This series of blog posts focuses on predictability. Can your team deliver results when business needs them? Can your team keep deadlines and gain the trust of your customers by being reliable? You can find the first part here:
One of the biggest changes that a company faces when transitioning to the agile mindset, is the empowerment of the team. For some, it can come as a surprise that there may be less people telling how to do things than previously. There are only as many as the team needs. That’s because the team is self-organising and it will let management know if external resources are needed.
A lot of organisations have not truly grasped the concept of empowering teams and individuals. There's more to agile than just the ceremonies - sure you need to engage the team by inviting them to participate in planning, each one of them. But you also need to give them the power to decide how much work they can take. When it comes to planning the next sprint, the role of upper management should be limited to indicating what is the most important piece of work that should be completed next.
Let the team to decide how to implement a story
A good way to structure the creation of product requirements is to limit the role of upper management to providing priorities and setting high level requirements. At any stage, the team is free to request more details if they need. Once they are happy with what they have, they can move on with the implementation. With freedom, there comes also responsibility: The team must be proactive in requesting more information that helps them overcome the obstacles they face.
A team that takes ownership of the product is empowered. They are not afraid to try innovative things due to fear of failure, but instead, strive to learn, adapt, and improve over time. That's when the magic starts to happen.
Let the team to adjust their work processes
While different flavours of agile have their own sets of ceremonies, the best process is the one that allows your team to efficiently exchange information when needed, and doesn't get in the way at other times. For some teams, sprints can be a great way to organise their work in small increments. Some teams find out that they don't need time-boxing and go for continuous flow instead.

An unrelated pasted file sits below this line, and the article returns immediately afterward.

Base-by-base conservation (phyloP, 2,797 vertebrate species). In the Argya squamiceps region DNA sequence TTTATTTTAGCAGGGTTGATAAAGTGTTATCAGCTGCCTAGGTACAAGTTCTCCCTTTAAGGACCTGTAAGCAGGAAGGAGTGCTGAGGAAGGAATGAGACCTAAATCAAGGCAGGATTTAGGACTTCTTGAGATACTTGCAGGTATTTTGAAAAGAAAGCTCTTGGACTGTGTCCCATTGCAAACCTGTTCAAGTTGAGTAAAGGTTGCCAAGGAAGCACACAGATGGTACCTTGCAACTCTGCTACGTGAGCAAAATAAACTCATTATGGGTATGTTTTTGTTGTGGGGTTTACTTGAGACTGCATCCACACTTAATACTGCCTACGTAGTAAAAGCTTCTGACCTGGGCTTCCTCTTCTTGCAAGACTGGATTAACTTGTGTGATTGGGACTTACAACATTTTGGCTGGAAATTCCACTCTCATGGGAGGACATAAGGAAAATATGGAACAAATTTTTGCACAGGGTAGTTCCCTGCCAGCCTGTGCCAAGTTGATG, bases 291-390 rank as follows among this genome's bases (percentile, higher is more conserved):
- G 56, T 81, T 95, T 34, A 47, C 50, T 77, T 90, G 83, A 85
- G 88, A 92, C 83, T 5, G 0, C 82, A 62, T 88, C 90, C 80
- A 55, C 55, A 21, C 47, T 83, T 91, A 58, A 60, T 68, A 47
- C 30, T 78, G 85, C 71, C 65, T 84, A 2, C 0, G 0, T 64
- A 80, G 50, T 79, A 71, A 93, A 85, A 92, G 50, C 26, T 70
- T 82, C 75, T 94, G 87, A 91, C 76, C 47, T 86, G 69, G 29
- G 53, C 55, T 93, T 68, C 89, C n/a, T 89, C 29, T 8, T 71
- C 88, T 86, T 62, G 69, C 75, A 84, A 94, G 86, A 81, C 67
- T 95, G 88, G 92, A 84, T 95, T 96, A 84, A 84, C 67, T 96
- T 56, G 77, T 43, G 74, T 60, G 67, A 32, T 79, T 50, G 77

Which ever process you choose, make sure it's serving a purpose. Are you getting value from daily stand ups or are you just doing them because everyone else is? Are your retrospectives uncovering new insights that can be used for improving your process? What would be the ideal composition of your team in terms of skill sets? Are there silos or barriers of information exchange between teams? Are you getting sufficient support and feedback from the upper management? These are some of the questions that teams should discuss and review from time to time. Remember that as your circumstances change, and your team is evolving as well, what might have looked like and ideal process year ago is unlikely to be ideal in your currently situation.
One of the great features of agile is that it encourages you to constantly review and improve your working methods. And it's the team who's responsible for initiating the changes as they're the ones who know best. Use that freedom for your benefit, kill the ceremonies that are not serving you and deploy new ones that are better suited for your environment.
Embrace trust and transparency
One of the most notable changes that comes with agile is increased transparency. Everyone can see what tasks each individual has on their plate, and how those tasks are progressing. It gives you the possibility to measure various aspects of your workflow that were previously difficult to measure. That is a great thing as it allows you to make better decisions than without such information.
However, this data should be used for the benefit of the team, not as an employee performance tracking tool. Avoid using metrics like velocity for trying to maximise your team's throughput. Instead, aim at finding a stable pace of work that your team can can keep constantly. I've written earlier about using velocity metric for measuring predictability that explores this topic in more detail.
Managers should also understand not to micromanage. Some managers may feel urge to step in and change plans when the team falls behind or hits an obstacle. This can have a negative effect on team morale as it signals that the team is not really being trusted. Instead, the increased transparency should empower the team to spot problems themselves, and ask for help when they feel help is needed.
A successful agile team needs a high level of trust between teams and managers. Trust comes from knowing that your team takes responsibility, and transparency helps to build that trust. The more the team is involved in the planning process, the more likely it is to take ownership of the outcome.
Forget the old carrot and stick thinking, take a step back and trust the team to get the job done. That's how you build motivated, self-organising teams that can constantly learn and improve.